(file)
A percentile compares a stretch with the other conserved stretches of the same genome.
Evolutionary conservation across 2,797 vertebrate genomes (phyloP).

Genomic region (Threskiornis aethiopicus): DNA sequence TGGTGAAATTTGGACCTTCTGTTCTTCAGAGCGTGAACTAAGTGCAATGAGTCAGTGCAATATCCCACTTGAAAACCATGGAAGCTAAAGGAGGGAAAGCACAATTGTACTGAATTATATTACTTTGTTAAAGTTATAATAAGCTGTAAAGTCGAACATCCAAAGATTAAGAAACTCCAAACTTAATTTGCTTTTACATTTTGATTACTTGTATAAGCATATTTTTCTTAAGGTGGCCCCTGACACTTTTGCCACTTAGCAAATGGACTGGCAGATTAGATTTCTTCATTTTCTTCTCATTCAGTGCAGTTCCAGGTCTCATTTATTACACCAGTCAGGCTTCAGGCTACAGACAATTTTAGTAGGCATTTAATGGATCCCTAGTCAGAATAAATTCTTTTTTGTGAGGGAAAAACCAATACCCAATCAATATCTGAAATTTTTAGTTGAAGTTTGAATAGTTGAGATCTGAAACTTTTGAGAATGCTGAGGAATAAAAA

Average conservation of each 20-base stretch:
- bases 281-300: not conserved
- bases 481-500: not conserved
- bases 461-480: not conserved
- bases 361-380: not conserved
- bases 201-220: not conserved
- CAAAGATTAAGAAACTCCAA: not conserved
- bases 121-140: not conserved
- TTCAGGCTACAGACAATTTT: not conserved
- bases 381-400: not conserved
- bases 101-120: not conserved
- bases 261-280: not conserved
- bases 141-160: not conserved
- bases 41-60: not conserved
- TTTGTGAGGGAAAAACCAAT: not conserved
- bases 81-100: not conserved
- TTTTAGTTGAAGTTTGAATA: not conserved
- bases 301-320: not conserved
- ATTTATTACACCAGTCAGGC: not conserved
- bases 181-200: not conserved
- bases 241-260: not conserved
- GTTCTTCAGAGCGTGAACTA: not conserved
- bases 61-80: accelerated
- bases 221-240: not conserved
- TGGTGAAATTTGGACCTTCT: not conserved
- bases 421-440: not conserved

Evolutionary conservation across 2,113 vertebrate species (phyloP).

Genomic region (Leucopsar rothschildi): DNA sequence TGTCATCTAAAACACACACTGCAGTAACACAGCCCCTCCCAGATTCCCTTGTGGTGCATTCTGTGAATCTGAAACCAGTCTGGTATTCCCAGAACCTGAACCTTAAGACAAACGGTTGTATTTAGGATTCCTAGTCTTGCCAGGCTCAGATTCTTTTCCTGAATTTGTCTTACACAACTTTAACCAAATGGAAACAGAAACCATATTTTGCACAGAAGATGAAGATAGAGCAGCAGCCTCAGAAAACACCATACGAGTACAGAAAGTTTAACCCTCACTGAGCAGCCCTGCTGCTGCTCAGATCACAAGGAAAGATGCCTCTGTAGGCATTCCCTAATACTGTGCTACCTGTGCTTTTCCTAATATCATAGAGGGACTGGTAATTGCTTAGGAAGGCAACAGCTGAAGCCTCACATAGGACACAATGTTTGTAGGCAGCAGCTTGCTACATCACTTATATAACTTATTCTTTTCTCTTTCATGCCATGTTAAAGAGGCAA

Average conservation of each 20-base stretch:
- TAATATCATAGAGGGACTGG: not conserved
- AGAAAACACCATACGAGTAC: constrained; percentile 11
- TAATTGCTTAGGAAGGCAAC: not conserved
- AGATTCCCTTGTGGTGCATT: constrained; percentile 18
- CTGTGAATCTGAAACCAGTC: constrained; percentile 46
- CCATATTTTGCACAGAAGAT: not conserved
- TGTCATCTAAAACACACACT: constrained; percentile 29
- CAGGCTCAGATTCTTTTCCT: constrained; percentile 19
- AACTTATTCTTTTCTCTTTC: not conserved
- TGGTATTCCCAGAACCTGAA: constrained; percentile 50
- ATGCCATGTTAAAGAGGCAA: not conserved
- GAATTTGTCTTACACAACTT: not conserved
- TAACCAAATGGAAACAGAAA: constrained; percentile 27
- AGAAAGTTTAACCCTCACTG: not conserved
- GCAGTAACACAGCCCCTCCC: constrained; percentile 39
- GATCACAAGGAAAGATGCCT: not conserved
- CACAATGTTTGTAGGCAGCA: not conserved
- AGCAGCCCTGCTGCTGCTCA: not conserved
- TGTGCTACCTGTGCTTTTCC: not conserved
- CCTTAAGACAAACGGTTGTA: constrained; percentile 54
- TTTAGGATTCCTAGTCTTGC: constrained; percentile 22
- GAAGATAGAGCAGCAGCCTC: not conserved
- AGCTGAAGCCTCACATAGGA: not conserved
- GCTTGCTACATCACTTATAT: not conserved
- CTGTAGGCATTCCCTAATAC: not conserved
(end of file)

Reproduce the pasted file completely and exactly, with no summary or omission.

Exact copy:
A percentile compares a stretch with the other conserved stretches of the same genome.
Evolutionary conservation across 2,797 vertebrate genomes (phyloP).

Genomic region (Threskiornis aethiopicus): DNA sequence TGGTGAAATTTGGACCTTCTGTTCTTCAGAGCGTGAACTAAGTGCAATGAGTCAGTGCAATATCCCACTTGAAAACCATGGAAGCTAAAGGAGGGAAAGCACAATTGTACTGAATTATATTACTTTGTTAAAGTTATAATAAGCTGTAAAGTCGAACATCCAAAGATTAAGAAACTCCAAACTTAATTTGCTTTTACATTTTGATTACTTGTATAAGCATATTTTTCTTAAGGTGGCCCCTGACACTTTTGCCACTTAGCAAATGGACTGGCAGATTAGATTTCTTCATTTTCTTCTCATTCAGTGCAGTTCCAGGTCTCATTTATTACACCAGTCAGGCTTCAGGCTACAGACAATTTTAGTAGGCATTTAATGGATCCCTAGTCAGAATAAATTCTTTTTTGTGAGGGAAAAACCAATACCCAATCAATATCTGAAATTTTTAGTTGAAGTTTGAATAGTTGAGATCTGAAACTTTTGAGAATGCTGAGGAATAAAAA

Average conservation of each 20-base stretch:
- bases 281-300: not conserved
- bases 481-500: not conserved
- bases 461-480: not conserved
- bases 361-380: not conserved
- bases 201-220: not conserved
- CAAAGATTAAGAAACTCCAA: not conserved
- bases 121-140: not conserved
- TTCAGGCTACAGACAATTTT: not conserved
- bases 381-400: not conserved
- bases 101-120: not conserved
- bases 261-280: not conserved
- bases 141-160: not conserved
- bases 41-60: not conserved
- TTTGTGAGGGAAAAACCAAT: not conserved
- bases 81-100: not conserved
- TTTTAGTTGAAGTTTGAATA: not conserved
- bases 301-320: not conserved
- ATTTATTACACCAGTCAGGC: not conserved
- bases 181-200: not conserved
- bases 241-260: not conserved
- GTTCTTCAGAGCGTGAACTA: not conserved
- bases 61-80: accelerated
- bases 221-240: not conserved
- TGGTGAAATTTGGACCTTCT: not conserved
- bases 421-440: not conserved

Evolutionary conservation across 2,113 vertebrate species (phyloP).

Genomic region (Leucopsar rothschildi): DNA sequence TGTCATCTAAAACACACACTGCAGTAACACAGCCCCTCCCAGATTCCCTTGTGGTGCATTCTGTGAATCTGAAACCAGTCTGGTATTCCCAGAACCTGAACCTTAAGACAAACGGTTGTATTTAGGATTCCTAGTCTTGCCAGGCTCAGATTCTTTTCCTGAATTTGTCTTACACAACTTTAACCAAATGGAAACAGAAACCATATTTTGCACAGAAGATGAAGATAGAGCAGCAGCCTCAGAAAACACCATACGAGTACAGAAAGTTTAACCCTCACTGAGCAGCCCTGCTGCTGCTCAGATCACAAGGAAAGATGCCTCTGTAGGCATTCCCTAATACTGTGCTACCTGTGCTTTTCCTAATATCATAGAGGGACTGGTAATTGCTTAGGAAGGCAACAGCTGAAGCCTCACATAGGACACAATGTTTGTAGGCAGCAGCTTGCTACATCACTTATATAACTTATTCTTTTCTCTTTCATGCCATGTTAAAGAGGCAA

Average conservation of each 20-base stretch:
- TAATATCATAGAGGGACTGG: not conserved
- AGAAAACACCATACGAGTAC: constrained; percentile 11
- TAATTGCTTAGGAAGGCAAC: not conserved
- AGATTCCCTTGTGGTGCATT: constrained; percentile 18
- CTGTGAATCTGAAACCAGTC: constrained; percentile 46
- CCATATTTTGCACAGAAGAT: not conserved
- TGTCATCTAAAACACACACT: constrained; percentile 29
- CAGGCTCAGATTCTTTTCCT: constrained; percentile 19
- AACTTATTCTTTTCTCTTTC: not conserved
- TGGTATTCCCAGAACCTGAA: constrained; percentile 50
- ATGCCATGTTAAAGAGGCAA: not conserved
- GAATTTGTCTTACACAACTT: not conserved
- TAACCAAATGGAAACAGAAA: constrained; percentile 27
- AGAAAGTTTAACCCTCACTG: not conserved
- GCAGTAACACAGCCCCTCCC: constrained; percentile 39
- GATCACAAGGAAAGATGCCT: not conserved
- CACAATGTTTGTAGGCAGCA: not conserved
- AGCAGCCCTGCTGCTGCTCA: not conserved
- TGTGCTACCTGTGCTTTTCC: not conserved
- CCTTAAGACAAACGGTTGTA: constrained; percentile 54
- TTTAGGATTCCTAGTCTTGC: constrained; percentile 22
- GAAGATAGAGCAGCAGCCTC: not conserved
- AGCTGAAGCCTCACATAGGA: not conserved
- GCTTGCTACATCACTTATAT: not conserved
- CTGTAGGCATTCCCTAATAC: not conserved